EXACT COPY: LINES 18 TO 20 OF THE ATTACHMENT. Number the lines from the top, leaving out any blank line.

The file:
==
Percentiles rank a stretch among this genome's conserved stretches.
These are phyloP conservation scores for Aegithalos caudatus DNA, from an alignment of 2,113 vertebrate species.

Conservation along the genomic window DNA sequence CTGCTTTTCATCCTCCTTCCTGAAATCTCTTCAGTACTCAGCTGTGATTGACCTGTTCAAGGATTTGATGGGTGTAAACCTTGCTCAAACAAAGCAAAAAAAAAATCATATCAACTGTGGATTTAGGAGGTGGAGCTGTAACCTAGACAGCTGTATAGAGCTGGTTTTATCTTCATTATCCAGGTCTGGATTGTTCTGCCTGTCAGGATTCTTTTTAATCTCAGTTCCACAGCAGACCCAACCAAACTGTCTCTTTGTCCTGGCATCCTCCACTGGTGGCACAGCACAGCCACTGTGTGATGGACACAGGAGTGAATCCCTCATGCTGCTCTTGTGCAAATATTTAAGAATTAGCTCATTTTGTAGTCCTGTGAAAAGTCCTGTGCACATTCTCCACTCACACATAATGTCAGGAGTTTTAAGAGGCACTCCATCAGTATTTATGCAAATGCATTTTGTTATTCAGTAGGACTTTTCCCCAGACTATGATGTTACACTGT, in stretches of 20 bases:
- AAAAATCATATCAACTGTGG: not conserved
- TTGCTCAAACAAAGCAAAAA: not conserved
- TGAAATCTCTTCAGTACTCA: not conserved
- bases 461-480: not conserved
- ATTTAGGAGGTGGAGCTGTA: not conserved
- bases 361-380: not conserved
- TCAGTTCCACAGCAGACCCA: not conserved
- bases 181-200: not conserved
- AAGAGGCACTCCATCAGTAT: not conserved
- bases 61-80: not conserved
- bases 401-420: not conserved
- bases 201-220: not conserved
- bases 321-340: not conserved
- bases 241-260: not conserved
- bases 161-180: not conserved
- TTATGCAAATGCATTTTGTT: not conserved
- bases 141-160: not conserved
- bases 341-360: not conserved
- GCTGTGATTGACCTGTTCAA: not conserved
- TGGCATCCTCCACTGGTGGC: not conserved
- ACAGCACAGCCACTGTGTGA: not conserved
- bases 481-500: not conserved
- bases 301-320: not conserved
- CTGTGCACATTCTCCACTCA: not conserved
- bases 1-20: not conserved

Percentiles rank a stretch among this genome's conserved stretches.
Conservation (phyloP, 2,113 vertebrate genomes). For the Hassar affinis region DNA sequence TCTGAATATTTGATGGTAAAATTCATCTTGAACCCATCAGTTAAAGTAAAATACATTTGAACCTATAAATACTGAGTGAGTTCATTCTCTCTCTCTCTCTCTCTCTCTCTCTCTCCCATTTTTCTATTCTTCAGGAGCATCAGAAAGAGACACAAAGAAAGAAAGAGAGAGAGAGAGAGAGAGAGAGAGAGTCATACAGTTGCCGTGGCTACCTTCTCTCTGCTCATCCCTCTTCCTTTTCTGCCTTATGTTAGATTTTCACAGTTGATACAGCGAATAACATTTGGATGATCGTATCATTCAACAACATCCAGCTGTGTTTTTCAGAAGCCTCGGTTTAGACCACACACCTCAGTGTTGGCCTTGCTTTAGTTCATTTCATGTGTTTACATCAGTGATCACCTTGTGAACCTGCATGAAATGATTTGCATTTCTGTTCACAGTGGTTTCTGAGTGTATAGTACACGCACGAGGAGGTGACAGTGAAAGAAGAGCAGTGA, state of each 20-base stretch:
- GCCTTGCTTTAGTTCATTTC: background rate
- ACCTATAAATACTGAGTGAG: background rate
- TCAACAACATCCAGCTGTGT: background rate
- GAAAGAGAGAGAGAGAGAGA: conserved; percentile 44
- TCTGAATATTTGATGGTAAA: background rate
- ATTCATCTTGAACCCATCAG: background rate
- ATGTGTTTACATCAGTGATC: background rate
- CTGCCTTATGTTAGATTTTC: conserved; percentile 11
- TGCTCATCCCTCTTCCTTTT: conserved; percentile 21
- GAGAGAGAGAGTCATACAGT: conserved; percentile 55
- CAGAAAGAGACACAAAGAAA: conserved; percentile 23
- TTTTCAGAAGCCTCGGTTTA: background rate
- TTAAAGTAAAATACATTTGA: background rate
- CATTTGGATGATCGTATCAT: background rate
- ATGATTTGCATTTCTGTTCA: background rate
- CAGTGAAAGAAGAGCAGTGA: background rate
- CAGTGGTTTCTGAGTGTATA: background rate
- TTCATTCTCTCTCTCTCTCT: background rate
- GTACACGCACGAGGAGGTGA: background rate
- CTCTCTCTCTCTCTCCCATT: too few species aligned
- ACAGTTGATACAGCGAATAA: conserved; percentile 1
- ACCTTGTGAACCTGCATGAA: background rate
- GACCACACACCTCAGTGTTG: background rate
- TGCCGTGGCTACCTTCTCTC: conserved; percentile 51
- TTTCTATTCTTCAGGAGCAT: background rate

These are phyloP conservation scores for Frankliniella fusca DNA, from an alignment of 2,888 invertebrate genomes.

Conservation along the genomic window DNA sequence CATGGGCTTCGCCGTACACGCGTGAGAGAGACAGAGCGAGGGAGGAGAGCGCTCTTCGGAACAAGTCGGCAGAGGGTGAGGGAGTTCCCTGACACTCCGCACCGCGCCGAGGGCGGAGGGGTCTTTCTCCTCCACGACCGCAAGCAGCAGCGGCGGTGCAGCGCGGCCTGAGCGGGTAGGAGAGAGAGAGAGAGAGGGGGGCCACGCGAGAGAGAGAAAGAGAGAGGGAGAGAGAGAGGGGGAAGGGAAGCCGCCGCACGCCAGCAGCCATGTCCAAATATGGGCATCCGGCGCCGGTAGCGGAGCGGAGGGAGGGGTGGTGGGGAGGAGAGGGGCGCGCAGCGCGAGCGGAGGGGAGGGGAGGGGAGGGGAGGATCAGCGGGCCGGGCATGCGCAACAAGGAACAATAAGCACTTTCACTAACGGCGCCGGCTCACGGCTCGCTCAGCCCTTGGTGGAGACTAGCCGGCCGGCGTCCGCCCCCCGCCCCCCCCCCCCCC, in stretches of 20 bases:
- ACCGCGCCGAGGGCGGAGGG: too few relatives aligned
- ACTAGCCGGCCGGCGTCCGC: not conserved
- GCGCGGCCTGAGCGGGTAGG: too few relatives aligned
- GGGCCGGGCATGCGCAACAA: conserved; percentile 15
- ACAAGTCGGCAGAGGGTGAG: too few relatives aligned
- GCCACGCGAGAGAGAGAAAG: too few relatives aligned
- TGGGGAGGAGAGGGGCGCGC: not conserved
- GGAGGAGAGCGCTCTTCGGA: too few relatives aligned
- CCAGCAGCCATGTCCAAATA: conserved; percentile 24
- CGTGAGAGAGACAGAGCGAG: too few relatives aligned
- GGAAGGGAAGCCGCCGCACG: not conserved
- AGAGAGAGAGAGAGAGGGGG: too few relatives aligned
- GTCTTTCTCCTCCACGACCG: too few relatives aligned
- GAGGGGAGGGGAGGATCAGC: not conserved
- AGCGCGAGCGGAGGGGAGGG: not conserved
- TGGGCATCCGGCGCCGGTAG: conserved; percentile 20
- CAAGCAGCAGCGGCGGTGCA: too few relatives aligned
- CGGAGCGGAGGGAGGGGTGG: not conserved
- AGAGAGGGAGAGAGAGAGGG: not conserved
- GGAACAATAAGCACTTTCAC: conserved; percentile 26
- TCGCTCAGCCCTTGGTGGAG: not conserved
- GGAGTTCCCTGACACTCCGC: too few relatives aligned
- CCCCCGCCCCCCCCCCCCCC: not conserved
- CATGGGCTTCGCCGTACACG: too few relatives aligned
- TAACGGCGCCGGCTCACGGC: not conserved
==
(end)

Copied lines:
- bases 161-180: not conserved
- TTATGCAAATGCATTTTGTT: not conserved
- bases 141-160: not conserved